This now appears part of a concerted fundraising strategy under the fairly recently-recruited Fundraising and Operations Director Tom Beckett, with an official press release going out from GPEW at the end of October focusing on the crowdfunder.co.uk site (as opposed to say indiegogo or Kickstarter).
Beckett said: “Working with Crowdfunder allows the Green Party, which, unlike other parties, does not receive large corporate donations, to raise the money necessary to stand more candidates than ever before and potentially boost our representation in Parliament next year.”
He also states that five Green Party MP campaigns are potentially going live on Crowdfunder.co.uk over the next few weeks. It could be the start of something big, as well as potentially setting an example to other parties to democratise their funding.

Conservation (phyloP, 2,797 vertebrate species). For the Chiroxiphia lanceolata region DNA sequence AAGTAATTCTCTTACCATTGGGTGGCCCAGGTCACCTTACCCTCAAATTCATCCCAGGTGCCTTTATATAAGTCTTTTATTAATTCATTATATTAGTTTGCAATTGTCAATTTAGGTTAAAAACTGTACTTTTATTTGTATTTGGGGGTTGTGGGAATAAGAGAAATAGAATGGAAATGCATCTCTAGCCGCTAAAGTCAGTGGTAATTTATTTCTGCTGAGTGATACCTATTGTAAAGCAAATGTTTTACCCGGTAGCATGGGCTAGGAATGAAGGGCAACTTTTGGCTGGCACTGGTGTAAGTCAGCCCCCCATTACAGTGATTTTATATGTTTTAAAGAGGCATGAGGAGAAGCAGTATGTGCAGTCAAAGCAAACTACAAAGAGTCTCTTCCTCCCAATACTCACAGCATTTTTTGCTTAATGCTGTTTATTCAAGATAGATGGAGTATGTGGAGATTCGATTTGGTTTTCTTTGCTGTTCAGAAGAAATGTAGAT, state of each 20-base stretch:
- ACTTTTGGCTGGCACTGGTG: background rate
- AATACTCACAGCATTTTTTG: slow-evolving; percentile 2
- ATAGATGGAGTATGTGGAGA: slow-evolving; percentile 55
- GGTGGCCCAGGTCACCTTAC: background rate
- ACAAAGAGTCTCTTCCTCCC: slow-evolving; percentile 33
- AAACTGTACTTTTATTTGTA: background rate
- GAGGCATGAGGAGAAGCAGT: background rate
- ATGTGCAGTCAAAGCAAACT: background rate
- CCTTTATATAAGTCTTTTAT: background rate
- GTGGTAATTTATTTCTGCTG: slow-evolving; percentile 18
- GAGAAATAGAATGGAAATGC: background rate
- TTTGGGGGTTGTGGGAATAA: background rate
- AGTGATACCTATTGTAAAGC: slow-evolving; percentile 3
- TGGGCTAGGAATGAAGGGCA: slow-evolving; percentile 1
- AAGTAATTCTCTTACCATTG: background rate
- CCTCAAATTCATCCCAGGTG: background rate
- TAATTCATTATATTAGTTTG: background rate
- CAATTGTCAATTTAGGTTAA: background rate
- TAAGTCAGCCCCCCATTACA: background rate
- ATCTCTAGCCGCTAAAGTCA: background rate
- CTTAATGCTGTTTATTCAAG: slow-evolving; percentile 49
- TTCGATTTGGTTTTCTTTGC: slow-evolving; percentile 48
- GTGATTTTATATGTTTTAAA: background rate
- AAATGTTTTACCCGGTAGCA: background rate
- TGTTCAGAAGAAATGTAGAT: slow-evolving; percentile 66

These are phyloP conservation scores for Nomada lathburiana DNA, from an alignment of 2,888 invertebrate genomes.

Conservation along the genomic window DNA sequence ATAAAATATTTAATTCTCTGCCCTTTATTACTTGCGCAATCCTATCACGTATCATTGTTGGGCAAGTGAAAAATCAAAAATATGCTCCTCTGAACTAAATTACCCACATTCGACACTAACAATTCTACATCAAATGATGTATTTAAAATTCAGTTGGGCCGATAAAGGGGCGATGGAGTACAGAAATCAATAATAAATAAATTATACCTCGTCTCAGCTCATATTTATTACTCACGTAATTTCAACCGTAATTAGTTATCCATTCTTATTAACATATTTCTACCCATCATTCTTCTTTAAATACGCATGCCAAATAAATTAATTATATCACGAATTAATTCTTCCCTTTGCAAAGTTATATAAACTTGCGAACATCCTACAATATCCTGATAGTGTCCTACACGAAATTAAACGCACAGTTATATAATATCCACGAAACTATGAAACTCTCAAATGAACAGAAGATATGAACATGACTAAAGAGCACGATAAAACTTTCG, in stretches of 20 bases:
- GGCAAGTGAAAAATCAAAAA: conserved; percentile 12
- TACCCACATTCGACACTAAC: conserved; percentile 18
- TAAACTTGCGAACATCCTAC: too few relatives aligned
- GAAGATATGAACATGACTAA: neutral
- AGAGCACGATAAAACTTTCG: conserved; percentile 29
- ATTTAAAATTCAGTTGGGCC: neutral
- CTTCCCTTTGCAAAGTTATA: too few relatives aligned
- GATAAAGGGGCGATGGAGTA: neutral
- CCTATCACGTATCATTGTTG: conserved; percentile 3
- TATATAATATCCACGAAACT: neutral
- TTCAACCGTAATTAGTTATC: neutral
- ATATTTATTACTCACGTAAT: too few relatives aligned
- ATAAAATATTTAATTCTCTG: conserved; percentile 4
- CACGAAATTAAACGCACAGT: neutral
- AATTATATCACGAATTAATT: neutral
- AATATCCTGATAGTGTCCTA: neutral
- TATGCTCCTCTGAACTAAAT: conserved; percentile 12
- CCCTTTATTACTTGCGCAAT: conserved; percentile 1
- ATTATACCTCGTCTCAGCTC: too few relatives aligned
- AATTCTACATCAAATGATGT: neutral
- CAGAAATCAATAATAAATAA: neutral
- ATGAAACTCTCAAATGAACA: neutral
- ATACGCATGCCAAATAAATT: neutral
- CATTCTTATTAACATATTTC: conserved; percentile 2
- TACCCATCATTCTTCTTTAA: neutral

Now platforms themselves seem to be hyping up this new relationship, with Newquay-based Crowdfunder publishing their own article praising the shift as the start of something positive (for them, obviously, too). Interviewing Laura, they state ‘If you would like to crowdfund your seat for the 2015 elections, upload your project today!’ Perhaps many will.
Laura explained her strategy: “Crowdfunding is a great way to engage because…finding and targeting supporters through social media is made much easier.
“For example, on stories published on Facebook relating to politics, you might find people who say ‘Vote Green’ and show support for the party – they are good people to target as you already know they are Green at heart. Or on stories about the Green Party…sharing the link in the comments section means it is likely to be viewed by supporters and people sympathetic to the cause.”